Beyond video – here are 8 content types you should consider adding to your course.

I think it’s safe to say that most courses have video/audio and usually some downloadable or fillable documents. And maybe a private community for you to ask questions in. Which is great.

But have you considered other types of content you can add to your course to make it more engaging?

Here are 8 content types you should consider:

On-Screen Text

With online courses, on-screen text is a given – but on-screen text can be used for way more than just a transcript of your video.

You can also make this, usually MEH space, way more interesting by adding supporting images or fun gifs, you can embed videos and include links to extra resources.  It’s there, so why not make it interesting?

And some course hosting platforms (like LearnWorlds) even allow people to add notes and highlights to on-screen text, which is fantastic.

 Assignments or action steps

I find that course assignments are a very neglected type of content and they’re really powerful. They’re great for accountability and ensuring people are ‘getting’ the content.

You could get people to do individual assignments with things like writing in their journal or in a group by sharing something in a group discussion. Super powerful!


I’m sure you’ve seen infographics before – but probably not in a course. And that’s crazy because Infographics allow you to show dry facts and figures, or complex information in an interesting and visually appealing way.

People definitely prefer an infographic to having to read through loads of text.

Animated GIFs

Memes and GIFs are extremely popular, and you can use them to illustrate a point and even add some humour to your course.

You can even create your own GIFs by recording yourself, a process or product features and then use a tool like Giphy to create a video loop.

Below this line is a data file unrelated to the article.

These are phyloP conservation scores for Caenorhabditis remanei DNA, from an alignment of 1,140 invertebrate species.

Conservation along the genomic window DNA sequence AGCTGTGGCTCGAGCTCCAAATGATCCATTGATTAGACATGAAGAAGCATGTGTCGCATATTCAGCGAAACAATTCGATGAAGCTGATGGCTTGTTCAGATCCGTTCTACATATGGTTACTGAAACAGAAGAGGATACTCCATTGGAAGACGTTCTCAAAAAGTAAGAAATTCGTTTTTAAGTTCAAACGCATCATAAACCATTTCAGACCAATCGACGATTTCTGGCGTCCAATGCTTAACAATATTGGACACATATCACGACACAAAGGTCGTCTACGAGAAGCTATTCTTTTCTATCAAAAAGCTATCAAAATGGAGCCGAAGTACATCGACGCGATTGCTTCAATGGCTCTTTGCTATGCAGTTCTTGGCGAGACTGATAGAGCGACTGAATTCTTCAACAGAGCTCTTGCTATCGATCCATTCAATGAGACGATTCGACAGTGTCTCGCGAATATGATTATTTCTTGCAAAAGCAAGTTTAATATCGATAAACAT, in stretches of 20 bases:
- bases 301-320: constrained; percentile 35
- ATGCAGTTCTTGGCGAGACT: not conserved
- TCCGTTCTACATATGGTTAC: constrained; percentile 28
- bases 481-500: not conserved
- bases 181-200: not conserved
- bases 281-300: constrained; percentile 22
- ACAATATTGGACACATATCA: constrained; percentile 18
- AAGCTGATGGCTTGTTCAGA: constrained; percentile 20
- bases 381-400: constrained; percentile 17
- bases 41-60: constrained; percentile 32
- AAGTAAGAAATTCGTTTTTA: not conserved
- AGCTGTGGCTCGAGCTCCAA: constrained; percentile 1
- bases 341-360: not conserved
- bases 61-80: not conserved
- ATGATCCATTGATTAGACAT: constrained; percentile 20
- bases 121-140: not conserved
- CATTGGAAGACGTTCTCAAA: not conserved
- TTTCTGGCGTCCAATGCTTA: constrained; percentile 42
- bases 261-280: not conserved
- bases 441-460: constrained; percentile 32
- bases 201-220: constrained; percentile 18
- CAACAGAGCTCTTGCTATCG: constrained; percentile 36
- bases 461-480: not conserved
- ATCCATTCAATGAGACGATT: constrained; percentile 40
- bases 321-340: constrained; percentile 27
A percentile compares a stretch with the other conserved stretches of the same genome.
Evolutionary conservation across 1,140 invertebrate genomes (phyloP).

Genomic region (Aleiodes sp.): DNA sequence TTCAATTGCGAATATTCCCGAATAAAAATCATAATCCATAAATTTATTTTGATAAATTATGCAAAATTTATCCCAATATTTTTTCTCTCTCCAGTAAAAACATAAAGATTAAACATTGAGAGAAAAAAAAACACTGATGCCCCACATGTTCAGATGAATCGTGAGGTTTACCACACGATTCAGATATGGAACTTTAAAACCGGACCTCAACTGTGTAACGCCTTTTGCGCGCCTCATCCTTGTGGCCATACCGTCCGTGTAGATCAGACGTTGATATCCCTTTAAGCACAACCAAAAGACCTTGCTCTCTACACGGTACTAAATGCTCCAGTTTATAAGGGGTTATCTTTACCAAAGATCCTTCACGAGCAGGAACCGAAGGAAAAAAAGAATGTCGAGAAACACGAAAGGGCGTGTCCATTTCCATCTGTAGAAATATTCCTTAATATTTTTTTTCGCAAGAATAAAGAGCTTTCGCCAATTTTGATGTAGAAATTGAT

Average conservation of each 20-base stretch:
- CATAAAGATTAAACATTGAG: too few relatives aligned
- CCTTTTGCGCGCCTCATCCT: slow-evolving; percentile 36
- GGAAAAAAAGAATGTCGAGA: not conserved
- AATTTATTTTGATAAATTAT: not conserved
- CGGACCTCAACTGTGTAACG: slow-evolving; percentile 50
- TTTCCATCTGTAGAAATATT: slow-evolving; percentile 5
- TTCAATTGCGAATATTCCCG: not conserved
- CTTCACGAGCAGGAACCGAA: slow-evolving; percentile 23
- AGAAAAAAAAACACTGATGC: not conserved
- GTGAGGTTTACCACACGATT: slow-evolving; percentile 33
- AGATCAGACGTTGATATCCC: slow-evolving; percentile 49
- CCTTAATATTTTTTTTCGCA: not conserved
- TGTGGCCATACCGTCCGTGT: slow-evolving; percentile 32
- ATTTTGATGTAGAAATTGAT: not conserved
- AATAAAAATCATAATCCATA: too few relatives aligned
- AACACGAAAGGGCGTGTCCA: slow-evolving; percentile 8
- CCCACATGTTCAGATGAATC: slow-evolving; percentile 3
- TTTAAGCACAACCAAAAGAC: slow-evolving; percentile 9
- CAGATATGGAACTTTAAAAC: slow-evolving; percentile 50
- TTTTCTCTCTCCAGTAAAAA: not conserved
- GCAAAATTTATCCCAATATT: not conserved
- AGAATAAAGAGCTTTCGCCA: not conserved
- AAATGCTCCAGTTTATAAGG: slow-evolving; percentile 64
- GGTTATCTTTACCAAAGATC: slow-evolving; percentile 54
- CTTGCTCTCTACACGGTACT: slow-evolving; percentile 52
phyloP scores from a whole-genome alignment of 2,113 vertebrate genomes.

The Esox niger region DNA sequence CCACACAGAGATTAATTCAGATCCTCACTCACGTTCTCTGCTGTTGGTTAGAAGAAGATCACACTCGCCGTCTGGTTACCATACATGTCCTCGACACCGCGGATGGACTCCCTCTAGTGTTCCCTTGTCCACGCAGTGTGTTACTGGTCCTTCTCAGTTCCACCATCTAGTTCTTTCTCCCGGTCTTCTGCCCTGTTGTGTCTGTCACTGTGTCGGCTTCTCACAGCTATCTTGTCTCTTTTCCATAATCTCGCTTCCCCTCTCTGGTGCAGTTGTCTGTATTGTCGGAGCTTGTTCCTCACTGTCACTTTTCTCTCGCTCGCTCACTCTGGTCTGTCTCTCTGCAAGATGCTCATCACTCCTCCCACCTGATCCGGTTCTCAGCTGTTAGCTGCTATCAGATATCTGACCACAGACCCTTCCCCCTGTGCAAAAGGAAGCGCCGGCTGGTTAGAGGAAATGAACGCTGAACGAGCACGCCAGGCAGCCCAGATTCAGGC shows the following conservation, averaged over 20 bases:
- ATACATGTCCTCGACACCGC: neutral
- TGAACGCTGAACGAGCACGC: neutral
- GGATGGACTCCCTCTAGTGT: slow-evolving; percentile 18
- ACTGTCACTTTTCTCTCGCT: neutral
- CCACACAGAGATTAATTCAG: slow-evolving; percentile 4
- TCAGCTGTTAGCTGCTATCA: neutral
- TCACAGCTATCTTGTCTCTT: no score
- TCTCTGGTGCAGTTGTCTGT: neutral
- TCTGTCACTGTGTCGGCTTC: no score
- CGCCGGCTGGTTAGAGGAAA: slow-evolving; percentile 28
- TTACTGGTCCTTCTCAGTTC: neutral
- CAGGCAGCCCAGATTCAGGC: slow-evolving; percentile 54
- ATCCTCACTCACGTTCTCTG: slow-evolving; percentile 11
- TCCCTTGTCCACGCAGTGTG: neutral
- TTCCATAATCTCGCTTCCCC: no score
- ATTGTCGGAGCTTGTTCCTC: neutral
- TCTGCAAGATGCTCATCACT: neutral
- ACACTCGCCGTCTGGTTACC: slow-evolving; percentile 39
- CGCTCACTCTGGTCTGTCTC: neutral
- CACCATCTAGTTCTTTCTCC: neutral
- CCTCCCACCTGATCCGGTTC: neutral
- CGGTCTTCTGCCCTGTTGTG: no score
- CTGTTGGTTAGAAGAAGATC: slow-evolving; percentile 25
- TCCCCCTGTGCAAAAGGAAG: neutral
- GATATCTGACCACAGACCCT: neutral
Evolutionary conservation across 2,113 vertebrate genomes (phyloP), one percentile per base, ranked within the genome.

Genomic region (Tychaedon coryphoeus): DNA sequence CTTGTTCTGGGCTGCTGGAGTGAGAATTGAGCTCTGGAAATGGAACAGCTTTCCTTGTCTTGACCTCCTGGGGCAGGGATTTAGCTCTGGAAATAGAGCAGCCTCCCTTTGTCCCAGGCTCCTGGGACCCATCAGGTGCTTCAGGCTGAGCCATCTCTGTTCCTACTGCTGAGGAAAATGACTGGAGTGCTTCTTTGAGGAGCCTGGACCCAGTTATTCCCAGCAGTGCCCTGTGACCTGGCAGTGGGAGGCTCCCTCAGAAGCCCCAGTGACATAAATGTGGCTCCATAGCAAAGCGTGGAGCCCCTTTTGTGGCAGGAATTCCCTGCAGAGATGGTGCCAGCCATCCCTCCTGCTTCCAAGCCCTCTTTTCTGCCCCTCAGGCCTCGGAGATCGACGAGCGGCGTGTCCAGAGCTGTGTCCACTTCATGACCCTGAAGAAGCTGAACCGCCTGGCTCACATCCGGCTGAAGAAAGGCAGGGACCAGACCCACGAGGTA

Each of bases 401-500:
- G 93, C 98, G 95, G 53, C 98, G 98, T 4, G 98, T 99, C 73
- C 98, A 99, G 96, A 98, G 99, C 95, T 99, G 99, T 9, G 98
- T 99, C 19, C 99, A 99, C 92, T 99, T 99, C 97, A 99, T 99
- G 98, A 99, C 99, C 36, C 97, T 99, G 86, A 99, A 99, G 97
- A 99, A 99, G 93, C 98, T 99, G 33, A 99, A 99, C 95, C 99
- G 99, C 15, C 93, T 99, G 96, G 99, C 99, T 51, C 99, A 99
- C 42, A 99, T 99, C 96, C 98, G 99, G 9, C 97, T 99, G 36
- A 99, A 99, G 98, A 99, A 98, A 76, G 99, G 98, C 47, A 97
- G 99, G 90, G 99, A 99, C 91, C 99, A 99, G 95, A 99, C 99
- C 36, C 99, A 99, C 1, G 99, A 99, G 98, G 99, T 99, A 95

Motion Graphics Animations

Motion graphics animations are usually short, animated clips that can be used to explain something visually – think animated infographics.

Here’s an example explaining different types of procrastinators (I’m a cleaner 😊). Now, isn’t that a lot more engaging than watching someone talk about the different types of procrastinators?

Discussion Lessons

To be able to share your own opinion on something in a discussion, you need to be able to think about it and form your own understanding – before coming up with your own opinions or ideas about the topic. And then hearing other people’s opinions or ideas, either reinforces or challenges your understanding, leading to a much more engaged learning experience.  

Email/SMS/Messaging App

The beauty of email/SMS and messenger messages (WhatsApp/FaceBook/Slack/Voxer etc.) is that they can be highly personal and instant. You can use them to send lesson links, give people time to reflect on an upcoming topic or even add new course content in real time. They’re also helpful for reminders about assignment due dates, sharing last-minute changes and feedback.

Important: Some people may find SMS and Messenger messages intrusive, so make sure that your audience is comfortable with these before you start using them.

Case Studies

Real-world examples are extremely helpful in courses and what better way to include them in your course than through case studies? They help give meaning to abstract concepts by sharing them in real-life applications.


So, there are lots of different options available for course content and mixing it up a bit and using a variety of different types will make for a much more engaging course.

Have any of these inspired you in some way? I’d love to hear about it.